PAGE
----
“You shouldn’t develop that.”
For just a moment, I can see the client’s excitement shift to disbelief, deflated at the understanding that I am suggesting that the list of the meticulously defined features in the 30 page requirements document, well, should be scrapped. I promise the client a different way of doing things - value-driven development. I couldn’t think of a less markety way to say value-driven development – please forgive me – but essentially in Gizra, it means that we strive to only develop what provides real value.
The client completely embraces this way of doing things, we join hands, walk into the sunset, and the website lives happily ever [record scratch]…
Nah. In theory, value-driven development sounds nice and agreeable by all. Unfortunately for most development projects, inertia wins over value. It takes a certain mindset and discipline to accomplish, and this process can be ruthless.
Implementing this in our projects is a defining moment in the relationship with our clients. I really like this moment - this is when things can really click (or go terribly wrong). Together we enjoy those small wins when we simplify a feature or scrap it all together freeing up development resources for something more impactful.
As my English teacher loved to remind me, a short essay is more difficult to write than a long one.
A short essay is precise and requires editing to cut out extraneous stuff - omitting needless words so the remaining text is impactful. Getting to the heart of the matter requires a great deal of careful thought. It also requires a certain ruthlessness. The writer has to be willing to get rid of a great deal of their material. Writers become attached to their thoughts and ideas and have a difficult time pruning away what is. because it is about including only the most pertinent information necessary to make your point.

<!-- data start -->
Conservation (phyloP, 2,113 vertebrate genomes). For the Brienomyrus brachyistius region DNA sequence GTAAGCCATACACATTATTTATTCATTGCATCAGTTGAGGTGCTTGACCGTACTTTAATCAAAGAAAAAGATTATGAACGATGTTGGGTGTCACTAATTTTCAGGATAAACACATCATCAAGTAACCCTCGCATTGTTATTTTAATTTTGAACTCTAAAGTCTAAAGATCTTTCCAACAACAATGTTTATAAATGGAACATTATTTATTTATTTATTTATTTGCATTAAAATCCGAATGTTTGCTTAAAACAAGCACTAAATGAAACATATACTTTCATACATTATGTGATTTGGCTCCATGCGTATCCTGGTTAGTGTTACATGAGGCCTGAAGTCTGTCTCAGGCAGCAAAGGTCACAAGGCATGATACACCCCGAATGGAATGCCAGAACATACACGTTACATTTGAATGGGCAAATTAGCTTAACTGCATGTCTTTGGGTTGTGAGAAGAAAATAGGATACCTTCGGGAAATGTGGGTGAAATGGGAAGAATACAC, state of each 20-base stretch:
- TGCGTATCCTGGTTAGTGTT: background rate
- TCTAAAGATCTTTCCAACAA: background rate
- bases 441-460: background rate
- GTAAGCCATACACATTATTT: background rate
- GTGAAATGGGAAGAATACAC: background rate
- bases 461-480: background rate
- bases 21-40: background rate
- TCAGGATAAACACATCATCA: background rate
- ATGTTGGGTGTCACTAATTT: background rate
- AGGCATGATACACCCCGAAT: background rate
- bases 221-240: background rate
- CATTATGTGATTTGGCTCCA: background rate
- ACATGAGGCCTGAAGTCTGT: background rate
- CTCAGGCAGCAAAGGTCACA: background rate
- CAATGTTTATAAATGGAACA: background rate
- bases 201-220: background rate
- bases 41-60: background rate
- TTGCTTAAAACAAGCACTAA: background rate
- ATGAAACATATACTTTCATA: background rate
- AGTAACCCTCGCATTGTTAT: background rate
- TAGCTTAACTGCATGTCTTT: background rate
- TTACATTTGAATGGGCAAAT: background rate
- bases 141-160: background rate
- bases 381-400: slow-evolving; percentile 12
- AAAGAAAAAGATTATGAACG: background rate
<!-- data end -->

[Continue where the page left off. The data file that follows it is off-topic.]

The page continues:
Our approach to development is pretty much the same.
In an environment of abundance (of information, features, and possibilities) and short attention spans (of end users, stakeholders, and markets) the key to creating value is the strict filtering, like editing to shorten an essay, of what is developed.
So, yada, yada, still sounds nice but how do we actually do this?
Before a project begins or even a price estimate written, we seek to understand: what is the business goal and how do we measure it?
Take for example: A newly established professional association quickly spun up a small site to provide information and allow for membership payments. That worked and now they have some members - so now they need to provide an additional feature that demonstrates that membership has value. Their idea: individual member pages on the organization site to promote themselves and be matched with potential clients.
Great idea, there are familiar patterns for how to achieve this, we have some experience building this kind of thing, and most importantly, it can be measured. Success is evaluated by the number of member business pages created on the website and analytics that show that potential clients are finding members through the association website.
Once the business goal is established, we ask some questions about how the features to support this goal should be developed: